Due to our skill in minimising and coping with waste, we have often become very well trained in not seeing waste. A quick and simple way to overcome this is to conduct a Waste Hunt.
A Waste Hunt is based on the 8 Lean wastes and the DOWNTIME mnemonic. For a brief introduction to each of the 8 Lean Wastes, a good starting point is this article at the Process Excellence Network.
Briefly, Lean defines 8 wastes and names them as follows:
Not Using Talent
Excessive or Inappropriate Processing
A Waste Hunt involves understanding each of the wastes from a Lean viewpoint, and then directly observing production to identify where those wastes are occurring in your process. Once you begin to see them, it will quickly become apparent to you that there is a massive opportunity for improvement. If done well, you will be filled with energy to start fixing the unbelievable amount of waste you have observed!
Often, once the wastes are identified the solution can be straightforward to implement. The reasons they have not been fixed earlier may include (but are not limited to):
- The waste could not be identified because we didn’t have the understanding and a useful label, such as the 8 Lean wastes,
- The waste was tolerated because “that’s how it’s done”,
- The waste was not considered significant enough to elevate to management, and
- Our job description is to make product, not improve the process.
A Waste Hunt can definitely be a quick and simple Lean manufacturing action for greater efficiency!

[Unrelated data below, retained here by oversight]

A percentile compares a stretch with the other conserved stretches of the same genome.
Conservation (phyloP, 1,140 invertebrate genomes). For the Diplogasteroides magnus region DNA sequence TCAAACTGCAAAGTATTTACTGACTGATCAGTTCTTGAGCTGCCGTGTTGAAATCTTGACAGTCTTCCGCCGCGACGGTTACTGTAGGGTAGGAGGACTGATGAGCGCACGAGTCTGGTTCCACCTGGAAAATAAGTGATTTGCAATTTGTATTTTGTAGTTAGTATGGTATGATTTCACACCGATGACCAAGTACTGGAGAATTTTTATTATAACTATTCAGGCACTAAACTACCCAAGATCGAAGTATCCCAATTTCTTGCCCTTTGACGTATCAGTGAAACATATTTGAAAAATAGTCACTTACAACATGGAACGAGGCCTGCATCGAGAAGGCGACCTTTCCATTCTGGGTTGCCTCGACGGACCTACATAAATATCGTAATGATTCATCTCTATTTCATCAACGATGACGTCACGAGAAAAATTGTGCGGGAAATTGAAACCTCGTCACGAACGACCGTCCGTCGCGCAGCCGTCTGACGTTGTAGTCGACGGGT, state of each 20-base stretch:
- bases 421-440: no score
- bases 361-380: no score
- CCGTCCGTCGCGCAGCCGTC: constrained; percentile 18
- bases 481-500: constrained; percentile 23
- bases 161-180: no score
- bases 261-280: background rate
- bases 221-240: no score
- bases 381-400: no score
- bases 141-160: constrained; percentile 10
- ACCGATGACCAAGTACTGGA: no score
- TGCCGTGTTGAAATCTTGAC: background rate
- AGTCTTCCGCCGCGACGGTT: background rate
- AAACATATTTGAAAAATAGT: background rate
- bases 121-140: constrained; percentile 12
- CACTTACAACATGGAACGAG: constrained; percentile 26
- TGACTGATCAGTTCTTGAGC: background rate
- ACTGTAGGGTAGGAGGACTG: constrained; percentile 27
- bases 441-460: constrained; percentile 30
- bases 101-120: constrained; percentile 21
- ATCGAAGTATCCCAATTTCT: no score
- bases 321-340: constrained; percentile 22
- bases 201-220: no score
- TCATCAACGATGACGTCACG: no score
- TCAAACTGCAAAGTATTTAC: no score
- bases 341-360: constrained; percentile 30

Lean Foundation Practices
Once you have engaged your people, conducted Waste Hunts and implemented improvements, next steps would include initial steps toward implementing key Lean foundation practices. These include:
- 5S Housekeeping and Organisation,
- Standard Work,
- Visual Performance Management,
- Focused Improvement, and
- Team Work.
In the initial stages of your Lean Journey, it is best to select a key process or area to apply these tools, to quickly improve efficiency. Later, the learning from this pilot program can be used for wider implementation.
5S Housekeeping and Organisation
Lean tools have been developed to address problems that companies all over the world experience, and tidiness in the workplace is definitely a common issue. A Waste Hunt may identify much waste of Motion in searching for tools, waste of Excessive or Inappropriate Processing by working in a cluttered area, or even Defects caused by using the wrong tool or working in the wrong way.
The 5 S’s are Sort, Set in Order, Shine, Standardise and Sustain, and are a well documented method for maintaining workplace tidiness, addressing waste, implementing improvements, improving quality and improving productivity.
There are many resources available to support your 5S activities – contact us if you would like to know more!
Variability in quantity and quality are an ongoing concern for anyone who manages a process. Supervisors and managers must juggle current workload and work mix with available people, equipment and training levels.
It is often considered that the variability arises from fundamental differences between people – strength, stamina, innate ability, and so on. However, most of the variability actually comes from the expectations of the people doing the work, choice of method to do the work, and the setup, layout or arrangement of the work area. This is where Standard Work applies, and can be a quick and effective method toward greater efficiency.